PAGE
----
City public works crews are close to wrapping up the sand move, as well as work to replace a ruptured water line that caused the mess more than a month ago. Once the line has been fixed and the sand is in place, city officials will replant vegetation lost in the March 2 dune washout.
Grand Haven Public Works Director Bill Hunter said the 119 trees planted on the dune will likely be mature.
“A variety of red oaks, sugar maples, and there will be some black cherry and hemlock,” he said.
A variety of grasses will also be planted to shore up the hill.
“We’re also going to have to install an irrigation system to irrigate it,” Hunter said. “And we’ve got to monitor it for the next five years.”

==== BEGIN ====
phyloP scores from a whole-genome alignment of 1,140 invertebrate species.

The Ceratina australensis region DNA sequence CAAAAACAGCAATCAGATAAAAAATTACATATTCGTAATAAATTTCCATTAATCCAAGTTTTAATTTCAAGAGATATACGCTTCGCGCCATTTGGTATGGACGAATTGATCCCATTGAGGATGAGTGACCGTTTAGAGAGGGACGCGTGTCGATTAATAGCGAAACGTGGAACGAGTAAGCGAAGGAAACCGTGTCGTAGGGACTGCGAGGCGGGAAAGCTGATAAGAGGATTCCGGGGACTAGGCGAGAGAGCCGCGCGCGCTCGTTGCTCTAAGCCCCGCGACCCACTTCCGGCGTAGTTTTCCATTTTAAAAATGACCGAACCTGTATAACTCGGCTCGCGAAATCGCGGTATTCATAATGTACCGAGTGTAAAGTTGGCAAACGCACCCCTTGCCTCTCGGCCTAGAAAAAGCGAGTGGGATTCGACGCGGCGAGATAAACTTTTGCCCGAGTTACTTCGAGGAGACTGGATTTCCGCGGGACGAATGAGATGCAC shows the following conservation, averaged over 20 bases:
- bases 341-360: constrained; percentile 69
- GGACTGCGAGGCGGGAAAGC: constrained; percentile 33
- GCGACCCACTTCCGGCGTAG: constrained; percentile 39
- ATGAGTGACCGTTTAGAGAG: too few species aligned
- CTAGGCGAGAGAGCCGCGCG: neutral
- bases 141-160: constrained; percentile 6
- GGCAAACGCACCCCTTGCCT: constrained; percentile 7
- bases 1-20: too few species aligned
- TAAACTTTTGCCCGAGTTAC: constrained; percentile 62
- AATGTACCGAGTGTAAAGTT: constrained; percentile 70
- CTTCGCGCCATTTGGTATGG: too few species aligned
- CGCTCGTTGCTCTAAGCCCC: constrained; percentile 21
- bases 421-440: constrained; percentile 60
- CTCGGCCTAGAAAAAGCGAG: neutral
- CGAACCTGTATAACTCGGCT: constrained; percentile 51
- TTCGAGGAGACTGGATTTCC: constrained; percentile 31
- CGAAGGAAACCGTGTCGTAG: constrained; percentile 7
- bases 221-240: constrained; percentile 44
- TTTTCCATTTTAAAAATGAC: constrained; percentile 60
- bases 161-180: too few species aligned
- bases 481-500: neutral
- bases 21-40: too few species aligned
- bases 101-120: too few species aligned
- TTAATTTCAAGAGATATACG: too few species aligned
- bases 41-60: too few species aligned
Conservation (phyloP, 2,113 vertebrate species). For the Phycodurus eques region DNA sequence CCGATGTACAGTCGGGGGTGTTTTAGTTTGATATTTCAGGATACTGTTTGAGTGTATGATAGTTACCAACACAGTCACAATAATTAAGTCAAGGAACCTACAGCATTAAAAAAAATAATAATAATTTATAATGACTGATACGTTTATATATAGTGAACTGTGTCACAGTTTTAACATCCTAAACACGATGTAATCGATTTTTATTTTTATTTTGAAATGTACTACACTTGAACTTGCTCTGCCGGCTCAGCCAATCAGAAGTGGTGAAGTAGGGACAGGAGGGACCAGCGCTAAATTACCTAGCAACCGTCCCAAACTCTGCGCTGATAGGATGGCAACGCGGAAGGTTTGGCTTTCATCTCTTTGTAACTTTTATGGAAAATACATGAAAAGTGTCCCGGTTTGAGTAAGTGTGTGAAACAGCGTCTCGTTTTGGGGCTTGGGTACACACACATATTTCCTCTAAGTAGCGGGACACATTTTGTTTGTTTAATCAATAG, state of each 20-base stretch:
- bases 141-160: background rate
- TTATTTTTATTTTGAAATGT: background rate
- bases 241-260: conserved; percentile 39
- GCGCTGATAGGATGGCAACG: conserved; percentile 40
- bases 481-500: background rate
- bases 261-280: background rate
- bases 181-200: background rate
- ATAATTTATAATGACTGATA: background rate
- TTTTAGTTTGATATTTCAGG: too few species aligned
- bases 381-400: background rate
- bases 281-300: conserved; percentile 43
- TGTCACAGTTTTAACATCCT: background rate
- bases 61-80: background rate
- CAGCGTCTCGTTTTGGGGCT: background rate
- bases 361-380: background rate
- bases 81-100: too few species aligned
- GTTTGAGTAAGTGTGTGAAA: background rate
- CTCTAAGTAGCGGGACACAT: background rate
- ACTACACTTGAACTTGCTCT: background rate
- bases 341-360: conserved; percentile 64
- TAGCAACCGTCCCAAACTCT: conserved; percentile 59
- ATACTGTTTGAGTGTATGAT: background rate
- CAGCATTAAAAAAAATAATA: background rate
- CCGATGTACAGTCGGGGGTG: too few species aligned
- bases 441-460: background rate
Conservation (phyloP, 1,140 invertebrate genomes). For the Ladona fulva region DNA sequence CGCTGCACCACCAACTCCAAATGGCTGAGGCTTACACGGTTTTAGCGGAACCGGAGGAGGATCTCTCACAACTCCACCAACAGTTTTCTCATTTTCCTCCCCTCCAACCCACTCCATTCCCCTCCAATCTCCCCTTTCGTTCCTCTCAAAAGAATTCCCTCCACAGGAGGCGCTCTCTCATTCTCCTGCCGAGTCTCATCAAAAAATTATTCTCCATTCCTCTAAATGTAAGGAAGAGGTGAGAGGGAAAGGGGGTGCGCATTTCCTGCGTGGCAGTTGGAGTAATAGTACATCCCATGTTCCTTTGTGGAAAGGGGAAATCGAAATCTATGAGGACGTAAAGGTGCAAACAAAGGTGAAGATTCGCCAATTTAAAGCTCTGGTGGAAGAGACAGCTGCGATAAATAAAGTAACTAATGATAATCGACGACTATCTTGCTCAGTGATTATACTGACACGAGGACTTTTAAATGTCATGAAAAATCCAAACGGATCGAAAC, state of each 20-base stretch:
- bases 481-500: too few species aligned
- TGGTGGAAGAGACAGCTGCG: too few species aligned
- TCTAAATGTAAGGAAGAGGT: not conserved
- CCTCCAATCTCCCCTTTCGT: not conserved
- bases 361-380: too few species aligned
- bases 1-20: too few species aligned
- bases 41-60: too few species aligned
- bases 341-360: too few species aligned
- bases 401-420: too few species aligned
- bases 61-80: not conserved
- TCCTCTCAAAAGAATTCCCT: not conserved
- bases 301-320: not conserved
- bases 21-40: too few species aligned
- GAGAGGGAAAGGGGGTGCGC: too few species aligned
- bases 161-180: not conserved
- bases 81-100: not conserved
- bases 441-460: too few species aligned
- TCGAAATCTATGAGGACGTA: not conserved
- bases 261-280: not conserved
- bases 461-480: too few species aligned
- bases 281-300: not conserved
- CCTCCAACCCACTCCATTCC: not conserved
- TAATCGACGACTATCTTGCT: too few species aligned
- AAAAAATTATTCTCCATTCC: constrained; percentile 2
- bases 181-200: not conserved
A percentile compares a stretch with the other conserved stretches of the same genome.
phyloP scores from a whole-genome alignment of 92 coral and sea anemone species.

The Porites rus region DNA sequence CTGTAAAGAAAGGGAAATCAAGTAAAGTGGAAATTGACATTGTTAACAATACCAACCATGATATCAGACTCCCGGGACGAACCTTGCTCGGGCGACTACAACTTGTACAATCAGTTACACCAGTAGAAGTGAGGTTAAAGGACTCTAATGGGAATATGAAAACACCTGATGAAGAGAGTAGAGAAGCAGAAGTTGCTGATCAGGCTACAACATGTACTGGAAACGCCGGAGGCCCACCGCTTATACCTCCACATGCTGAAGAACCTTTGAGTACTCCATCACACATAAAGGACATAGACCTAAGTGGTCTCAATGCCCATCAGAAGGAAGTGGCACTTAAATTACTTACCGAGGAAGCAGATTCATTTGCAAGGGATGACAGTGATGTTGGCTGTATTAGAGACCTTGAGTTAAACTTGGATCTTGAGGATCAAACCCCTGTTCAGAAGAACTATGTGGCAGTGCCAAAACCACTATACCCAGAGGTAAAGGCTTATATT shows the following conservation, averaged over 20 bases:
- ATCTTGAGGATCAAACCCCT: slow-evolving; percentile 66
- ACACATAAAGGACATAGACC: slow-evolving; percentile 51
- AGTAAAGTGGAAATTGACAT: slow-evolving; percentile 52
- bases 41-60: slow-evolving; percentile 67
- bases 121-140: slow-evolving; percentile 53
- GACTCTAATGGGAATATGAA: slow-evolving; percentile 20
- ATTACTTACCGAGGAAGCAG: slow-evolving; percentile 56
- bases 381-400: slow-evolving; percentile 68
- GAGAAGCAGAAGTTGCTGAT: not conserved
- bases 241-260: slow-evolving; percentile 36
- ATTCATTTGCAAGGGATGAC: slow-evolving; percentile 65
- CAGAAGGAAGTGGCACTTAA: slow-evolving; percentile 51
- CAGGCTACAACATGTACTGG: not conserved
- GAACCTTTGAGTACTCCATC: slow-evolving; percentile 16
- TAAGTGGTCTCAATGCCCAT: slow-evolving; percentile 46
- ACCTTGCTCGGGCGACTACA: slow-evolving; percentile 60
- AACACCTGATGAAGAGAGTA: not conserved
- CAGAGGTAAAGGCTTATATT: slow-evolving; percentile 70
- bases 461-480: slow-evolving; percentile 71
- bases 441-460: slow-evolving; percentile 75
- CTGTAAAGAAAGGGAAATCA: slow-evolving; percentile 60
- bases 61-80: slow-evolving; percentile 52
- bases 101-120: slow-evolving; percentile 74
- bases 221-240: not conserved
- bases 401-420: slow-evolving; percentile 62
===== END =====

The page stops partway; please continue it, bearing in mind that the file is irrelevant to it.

The monitoring is needed to determine if the dune is re-establishing itself.
Grand Haven resident Doug Jaynes said he couldn’t help but notice all of the sand moving from the beach to the hillside.
“I've never seen the sand hauled away like they are doing this year,” he said. “The dump trucks have been running all evening for what seems like a week now.”
There have also been some concerns by residents who say the use of beach sand won’t be good for the hill restoration.
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